Investigators are breaking out their magnifying glasses and microscopes to further scrutinize the Southwest Airlines plane that made an emergency landing earlier this week after a gaping hole in the plane's ceiling opened in midair.
The section of the plane from which the hole emerged was cut out of the aircraft for further inspection and arrives today in Washington.
Investigators at the National Transportation Safety Board labs will examine the metal under a microscope to see if there is any evidence of minuscule cracks that could have caused the problem.
ABC News has learned that so far investigators can't find any obvious signs of corrosion or metal weakness in the area of the 14-by-17-inch hole.
They'll also assess the plane's black boxes -- the cockpit voice recorders and the flight data recorder -- as they begin a detailed analysis of what went wrong.
The Southwest 737-300 is 15 years old and had more than 42,500 takeoffs and landings. It appears the plane was not yet part of a federal program that subjects older planes to intense inspections for cracks and weaknesses.
According to Southwest, the plane forced to land Monday at Charleston's Yeager Airport in West Virginia was last inspected as part of routine maintenance in January 2009.
Monday night, Southwest visually inspected all 180 of its 737-300 series jets.
"Inspections of all our 737-300's were completed last night with zero findings," the airline announced Tuesday.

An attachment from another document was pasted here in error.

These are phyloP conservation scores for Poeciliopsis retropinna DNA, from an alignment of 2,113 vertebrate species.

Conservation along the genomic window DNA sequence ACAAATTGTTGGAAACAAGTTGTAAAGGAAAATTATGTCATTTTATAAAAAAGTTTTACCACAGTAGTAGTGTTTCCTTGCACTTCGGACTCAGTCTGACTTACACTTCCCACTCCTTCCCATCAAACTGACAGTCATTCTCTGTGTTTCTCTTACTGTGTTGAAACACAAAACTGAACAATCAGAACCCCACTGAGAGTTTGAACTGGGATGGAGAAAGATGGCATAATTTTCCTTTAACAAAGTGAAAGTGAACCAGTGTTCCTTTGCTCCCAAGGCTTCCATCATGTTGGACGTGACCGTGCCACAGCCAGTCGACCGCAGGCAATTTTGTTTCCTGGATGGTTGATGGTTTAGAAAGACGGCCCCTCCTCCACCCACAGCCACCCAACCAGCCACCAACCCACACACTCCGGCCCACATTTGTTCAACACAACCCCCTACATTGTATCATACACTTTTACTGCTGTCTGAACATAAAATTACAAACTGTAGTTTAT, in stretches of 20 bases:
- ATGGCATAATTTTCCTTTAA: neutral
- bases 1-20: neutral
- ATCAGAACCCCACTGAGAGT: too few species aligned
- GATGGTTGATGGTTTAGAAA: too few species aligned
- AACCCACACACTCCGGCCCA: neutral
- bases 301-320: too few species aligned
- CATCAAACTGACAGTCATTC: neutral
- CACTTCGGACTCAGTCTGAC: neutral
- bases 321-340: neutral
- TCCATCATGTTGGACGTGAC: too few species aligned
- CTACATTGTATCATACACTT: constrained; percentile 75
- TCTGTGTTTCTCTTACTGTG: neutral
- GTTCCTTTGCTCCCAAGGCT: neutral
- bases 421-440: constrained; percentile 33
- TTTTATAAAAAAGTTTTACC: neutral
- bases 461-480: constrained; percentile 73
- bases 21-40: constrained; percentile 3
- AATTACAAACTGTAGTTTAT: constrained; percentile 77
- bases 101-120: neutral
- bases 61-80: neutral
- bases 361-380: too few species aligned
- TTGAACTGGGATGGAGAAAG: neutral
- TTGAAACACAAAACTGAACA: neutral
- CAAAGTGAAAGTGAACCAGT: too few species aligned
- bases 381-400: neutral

"We're working as quickly as possible to figure out what happened to this plane," Federal Aviation Administration administrator Randy Babbitt said in a Tuesday statement. "We'll be looking closely at all the FAA safety directives that applied to this aircraft, as well as the plane's maintenance history."
But maintenance expert and former NTSB member John Goglia criticized the airline and government regulators alike.
"Where's the maintenance programs with this airline? Where's the FAA? Where's the oversight?" Goglia said Tuesday. "I mean, the list goes on and on. These people on this airplane really don't know how lucky they were."
Southwest was quick to defend its safety record.
"Southwest Airlines has an exemplary safety record that always is our focus," Southwest spokeswoman Whitney Eichinger responded in a Tuesday statement. "We are actively engaged with the NTSB in finding the cause of this incident and assuring that it does not happen again. We applaud our pilots and flight attendants for their expert handling of this situation and our customers for their cooperation."
Three other domestic airlines also fly 737-300s: Continental, United and USAirways. All have two dozen or fewer of the planes in their fleets. So far, only Continental has said it is giving those jets a closer look.
The hole in Southwest flight 2294 opened with a "pop" about 30 minutes into Monday's flight en route from Nashville, Tenn., to Baltimore.
"The pressure drop was obvious and pretty immediate, and the oxygen masks dropped," passenger Steve Hall of Murfreesboro, Tenn., told ABCNews.com Tuesday, adding that the hole was two rows away from his seat. "Everybody was a little squirmy of course."